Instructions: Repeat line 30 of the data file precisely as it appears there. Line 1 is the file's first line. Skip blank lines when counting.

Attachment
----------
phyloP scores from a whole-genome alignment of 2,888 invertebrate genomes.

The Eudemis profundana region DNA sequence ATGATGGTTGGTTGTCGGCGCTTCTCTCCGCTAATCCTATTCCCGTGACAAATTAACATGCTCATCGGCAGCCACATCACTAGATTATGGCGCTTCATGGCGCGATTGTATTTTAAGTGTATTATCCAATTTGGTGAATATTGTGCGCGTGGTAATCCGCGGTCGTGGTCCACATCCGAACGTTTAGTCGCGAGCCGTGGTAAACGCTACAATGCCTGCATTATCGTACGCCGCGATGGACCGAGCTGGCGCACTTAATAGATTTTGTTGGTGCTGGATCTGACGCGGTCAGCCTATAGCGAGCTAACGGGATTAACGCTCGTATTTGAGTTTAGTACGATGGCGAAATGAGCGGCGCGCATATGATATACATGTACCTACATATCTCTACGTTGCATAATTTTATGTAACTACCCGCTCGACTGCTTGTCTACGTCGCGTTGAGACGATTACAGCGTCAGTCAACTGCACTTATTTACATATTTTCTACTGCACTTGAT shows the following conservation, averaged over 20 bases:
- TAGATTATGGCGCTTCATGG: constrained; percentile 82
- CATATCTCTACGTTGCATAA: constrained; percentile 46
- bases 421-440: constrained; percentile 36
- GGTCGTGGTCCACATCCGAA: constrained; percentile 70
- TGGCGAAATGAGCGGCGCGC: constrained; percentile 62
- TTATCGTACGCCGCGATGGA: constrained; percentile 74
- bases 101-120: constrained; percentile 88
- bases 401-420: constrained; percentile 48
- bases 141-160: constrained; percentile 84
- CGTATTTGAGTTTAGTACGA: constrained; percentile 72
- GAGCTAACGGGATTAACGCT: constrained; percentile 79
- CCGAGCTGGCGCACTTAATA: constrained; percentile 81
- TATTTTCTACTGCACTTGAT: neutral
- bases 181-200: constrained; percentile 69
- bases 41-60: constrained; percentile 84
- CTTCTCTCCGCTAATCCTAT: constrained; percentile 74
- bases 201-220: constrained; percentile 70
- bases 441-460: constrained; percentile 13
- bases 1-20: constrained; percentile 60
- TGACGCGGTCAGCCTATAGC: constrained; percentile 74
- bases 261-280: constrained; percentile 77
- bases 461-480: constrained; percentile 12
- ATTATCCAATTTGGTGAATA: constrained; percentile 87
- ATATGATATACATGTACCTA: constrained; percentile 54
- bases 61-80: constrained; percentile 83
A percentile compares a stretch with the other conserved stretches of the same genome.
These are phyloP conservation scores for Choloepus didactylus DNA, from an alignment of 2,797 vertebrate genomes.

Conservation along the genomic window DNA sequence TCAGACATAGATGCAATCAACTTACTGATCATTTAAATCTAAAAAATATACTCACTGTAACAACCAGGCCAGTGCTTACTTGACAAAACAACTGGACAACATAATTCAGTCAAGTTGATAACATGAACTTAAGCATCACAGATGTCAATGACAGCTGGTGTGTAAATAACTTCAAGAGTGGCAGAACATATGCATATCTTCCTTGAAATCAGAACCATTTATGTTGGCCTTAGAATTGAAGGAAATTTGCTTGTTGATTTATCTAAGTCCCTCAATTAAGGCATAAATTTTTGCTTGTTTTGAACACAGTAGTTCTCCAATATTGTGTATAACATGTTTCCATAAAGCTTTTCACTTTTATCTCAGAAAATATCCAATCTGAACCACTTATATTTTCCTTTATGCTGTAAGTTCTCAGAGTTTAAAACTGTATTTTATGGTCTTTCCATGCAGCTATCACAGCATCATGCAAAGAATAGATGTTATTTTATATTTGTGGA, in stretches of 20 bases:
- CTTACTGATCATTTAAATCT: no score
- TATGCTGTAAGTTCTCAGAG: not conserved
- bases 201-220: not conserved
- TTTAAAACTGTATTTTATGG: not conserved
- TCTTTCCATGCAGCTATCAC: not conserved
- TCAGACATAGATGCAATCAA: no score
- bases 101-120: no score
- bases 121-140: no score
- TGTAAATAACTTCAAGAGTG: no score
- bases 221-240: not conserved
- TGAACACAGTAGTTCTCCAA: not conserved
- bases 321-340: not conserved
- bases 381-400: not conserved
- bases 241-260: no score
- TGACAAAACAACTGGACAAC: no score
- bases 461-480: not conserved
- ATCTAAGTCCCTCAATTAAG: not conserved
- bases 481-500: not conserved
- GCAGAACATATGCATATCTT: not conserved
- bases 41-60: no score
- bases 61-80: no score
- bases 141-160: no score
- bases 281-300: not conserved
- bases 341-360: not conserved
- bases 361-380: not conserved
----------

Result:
Conservation along the genomic window DNA sequence TCAGACATAGATGCAATCAACTTACTGATCATTTAAATCTAAAAAATATACTCACTGTAACAACCAGGCCAGTGCTTACTTGACAAAACAACTGGACAACATAATTCAGTCAAGTTGATAACATGAACTTAAGCATCACAGATGTCAATGACAGCTGGTGTGTAAATAACTTCAAGAGTGGCAGAACATATGCATATCTTCCTTGAAATCAGAACCATTTATGTTGGCCTTAGAATTGAAGGAAATTTGCTTGTTGATTTATCTAAGTCCCTCAATTAAGGCATAAATTTTTGCTTGTTTTGAACACAGTAGTTCTCCAATATTGTGTATAACATGTTTCCATAAAGCTTTTCACTTTTATCTCAGAAAATATCCAATCTGAACCACTTATATTTTCCTTTATGCTGTAAGTTCTCAGAGTTTAAAACTGTATTTTATGGTCTTTCCATGCAGCTATCACAGCATCATGCAAAGAATAGATGTTATTTTATATTTGTGGA, in stretches of 20 bases: